U.S. lenders, businesses brace for disclosure on small business pandemic aid


By Pete Schroeder

WASHINGTON (Reuters) – Americans will soon get a first full look at which businesses received $515 billion of taxpayer funds when the government, after initial resistance by President Donald Trump’s administration, releases borrower data for one of its highest- profile pandemic aid efforts.

The colossal data set for the Paycheck Protection Program, to be released by the Treasury Department and Small Business Administration in the coming days, will provide transparency for a first-come-first-served program that from the outset was plagued by technology, paperwork and fairness issues.

That could make life uncomfortable for borrowers that broke the spirit or letter of the rules, and for banks that shoveled the money out the door. The aim of the $660 billion program was to help cash-strapped companies keep workers employed and make rent.

“There’s a level of anxiety,” said Suzie Saxman, a partner at Chicago-based law firm Seyfarth Shaw. “I’ve

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IPO Summit Webinar with Sidley, Nasdaq, MorganFranklin, ICR


IPO Edge hosted virtual IPO Summit to discuss a number of timely topics ranging from corporate governance to the upcoming election season that issuers may need to consider. A replay of the approximately 90-minute event will be can be accessed here.

The webcast, hosted in partnership with Sidley Austin LLPMorganFranklin ConsultingNasdaqICR, and The Palm Beach Hedge Fund Association, included two panel discussions, followed by a live Q&A session.

The panels covered the following topics:

  • Internal planning and readiness considerations
  • General and industry-specific considerations for companies planning to go public in 2020
  • Corporate governance/ESG considerations such as board composition and diversity
  • Traditional IPOs vs SPACs
  • The impact of volatility on investor appetite
  • Considerations for going public during election season

Panel participants included leading experts in IPO planning and execution, including:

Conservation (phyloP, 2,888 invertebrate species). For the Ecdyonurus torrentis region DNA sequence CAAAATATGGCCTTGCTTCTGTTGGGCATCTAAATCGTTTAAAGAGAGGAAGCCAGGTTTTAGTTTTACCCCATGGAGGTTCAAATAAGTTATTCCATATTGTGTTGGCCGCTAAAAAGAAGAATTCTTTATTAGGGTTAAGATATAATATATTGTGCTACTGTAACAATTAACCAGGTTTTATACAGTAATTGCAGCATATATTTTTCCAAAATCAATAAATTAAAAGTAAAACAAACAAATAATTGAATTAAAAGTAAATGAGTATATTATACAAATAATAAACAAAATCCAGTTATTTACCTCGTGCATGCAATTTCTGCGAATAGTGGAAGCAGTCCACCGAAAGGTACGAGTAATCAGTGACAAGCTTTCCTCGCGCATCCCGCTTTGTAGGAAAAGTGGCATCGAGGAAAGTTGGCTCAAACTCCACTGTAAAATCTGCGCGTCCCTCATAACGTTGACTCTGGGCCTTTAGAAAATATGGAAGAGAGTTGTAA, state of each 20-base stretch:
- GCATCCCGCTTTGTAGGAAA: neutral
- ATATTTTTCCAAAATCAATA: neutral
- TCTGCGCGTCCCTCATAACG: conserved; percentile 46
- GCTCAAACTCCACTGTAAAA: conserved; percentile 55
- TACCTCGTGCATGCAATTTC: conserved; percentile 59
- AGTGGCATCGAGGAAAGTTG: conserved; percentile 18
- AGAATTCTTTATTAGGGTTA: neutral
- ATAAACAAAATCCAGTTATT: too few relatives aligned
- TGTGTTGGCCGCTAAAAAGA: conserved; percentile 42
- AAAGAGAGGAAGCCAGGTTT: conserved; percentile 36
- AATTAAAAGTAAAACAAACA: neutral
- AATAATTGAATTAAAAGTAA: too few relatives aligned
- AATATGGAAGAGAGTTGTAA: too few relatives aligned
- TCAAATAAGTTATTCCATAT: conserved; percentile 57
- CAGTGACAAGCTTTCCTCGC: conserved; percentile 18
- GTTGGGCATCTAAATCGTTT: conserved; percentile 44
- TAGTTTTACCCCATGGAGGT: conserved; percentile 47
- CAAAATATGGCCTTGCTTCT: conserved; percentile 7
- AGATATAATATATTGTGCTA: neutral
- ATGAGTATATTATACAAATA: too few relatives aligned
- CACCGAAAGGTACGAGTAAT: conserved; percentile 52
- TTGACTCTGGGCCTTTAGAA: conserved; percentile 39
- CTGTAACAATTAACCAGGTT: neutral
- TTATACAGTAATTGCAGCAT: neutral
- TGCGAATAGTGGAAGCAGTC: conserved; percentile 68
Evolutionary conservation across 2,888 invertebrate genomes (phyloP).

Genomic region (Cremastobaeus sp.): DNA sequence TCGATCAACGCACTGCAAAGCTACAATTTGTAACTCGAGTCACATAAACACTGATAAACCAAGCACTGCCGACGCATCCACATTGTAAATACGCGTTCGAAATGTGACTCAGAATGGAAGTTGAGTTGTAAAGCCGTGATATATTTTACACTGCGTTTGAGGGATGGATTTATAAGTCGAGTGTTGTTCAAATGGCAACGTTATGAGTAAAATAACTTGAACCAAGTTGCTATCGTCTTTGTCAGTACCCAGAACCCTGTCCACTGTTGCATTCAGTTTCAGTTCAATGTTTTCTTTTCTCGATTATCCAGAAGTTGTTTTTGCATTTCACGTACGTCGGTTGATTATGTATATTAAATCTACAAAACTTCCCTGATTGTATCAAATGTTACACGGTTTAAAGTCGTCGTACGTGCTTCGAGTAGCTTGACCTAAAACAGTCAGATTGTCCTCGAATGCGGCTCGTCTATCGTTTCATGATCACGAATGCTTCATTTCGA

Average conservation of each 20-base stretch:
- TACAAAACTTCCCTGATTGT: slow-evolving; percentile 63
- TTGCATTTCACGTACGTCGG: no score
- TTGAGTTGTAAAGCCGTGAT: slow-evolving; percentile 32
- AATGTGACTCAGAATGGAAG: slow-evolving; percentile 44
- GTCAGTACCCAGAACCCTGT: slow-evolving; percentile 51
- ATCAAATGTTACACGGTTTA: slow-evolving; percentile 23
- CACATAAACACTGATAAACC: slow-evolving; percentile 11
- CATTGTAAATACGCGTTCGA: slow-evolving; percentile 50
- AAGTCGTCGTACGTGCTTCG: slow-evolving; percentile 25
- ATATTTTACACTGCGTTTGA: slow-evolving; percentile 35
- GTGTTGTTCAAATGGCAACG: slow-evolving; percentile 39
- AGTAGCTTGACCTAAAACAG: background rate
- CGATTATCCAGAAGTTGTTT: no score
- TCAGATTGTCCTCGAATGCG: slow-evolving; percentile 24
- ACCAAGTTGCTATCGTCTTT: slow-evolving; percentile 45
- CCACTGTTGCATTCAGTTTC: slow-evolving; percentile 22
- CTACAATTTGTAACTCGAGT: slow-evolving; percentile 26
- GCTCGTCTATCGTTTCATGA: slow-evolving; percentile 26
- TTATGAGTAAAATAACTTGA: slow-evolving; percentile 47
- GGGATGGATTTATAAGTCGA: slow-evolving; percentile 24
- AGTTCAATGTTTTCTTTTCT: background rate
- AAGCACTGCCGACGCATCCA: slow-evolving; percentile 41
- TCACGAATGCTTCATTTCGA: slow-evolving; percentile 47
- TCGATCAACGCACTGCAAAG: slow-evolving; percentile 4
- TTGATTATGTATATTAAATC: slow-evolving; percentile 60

• Jeffrey Smith, Partner in Sidley Austin LLP’s M&A and Private Equity
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Digital Shines, but a Tough End to 2020


On Thursday, Nike Inc. (NYSE:NKE) reported results for the fourth quarter of fiscal 2020.

Revenue for the quarter declined by nearly 40%, which reflects the impact of retail closures around the world throughout much of the quarter. Revenue declined in all regions in the quarter, with Greater China showing minimal year-over-year growth (up 1%) on a constant currency basis.

The difficult results reflect the impact of Covid-19, which hurt Nike’s results in the third and fourth quarter. That led to a split for the year, with first-half revenues climbing by 9%, offset by a 17% decline in the back half of the year. The net result was a 4% decline in revenues in fiscal 2020 to $37.4 billion – the largest annual revenue decline that Nike has reported in more than a quarter century (sales fell by 4% in fiscal 1994).

Despite the headwinds experienced in Greater China, most notably

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How to Start a Business in Indiana


Thinking of starting a business in Indiana? The Hoosier State’s low costs for doing business and low costs of living combine with a business-friendly regulatory environment and well-built infrastructure to attract people planning to start businesses. On the other hand, according to one survey of American states, Indiana’s quality of life is below average. Here’s what you should know, including business licenses and insurance requirements.

How Indiana Ranks

Several organizations have ranked Indiana above average when it comes to having a business-friendly environment. The Tax Foundation had the state as the 10th best in its 2019 State Business Tax Climate Index. The Small Business & Entrepreneurship Council ranked Indiana as the sixth most entrepreneur-friendly state under its Small Business Policy Index 2019. A somewhat less sanguine view came from the World Population Review, which in its Quality of Life by State 2020 report put Indiana’s quality of life

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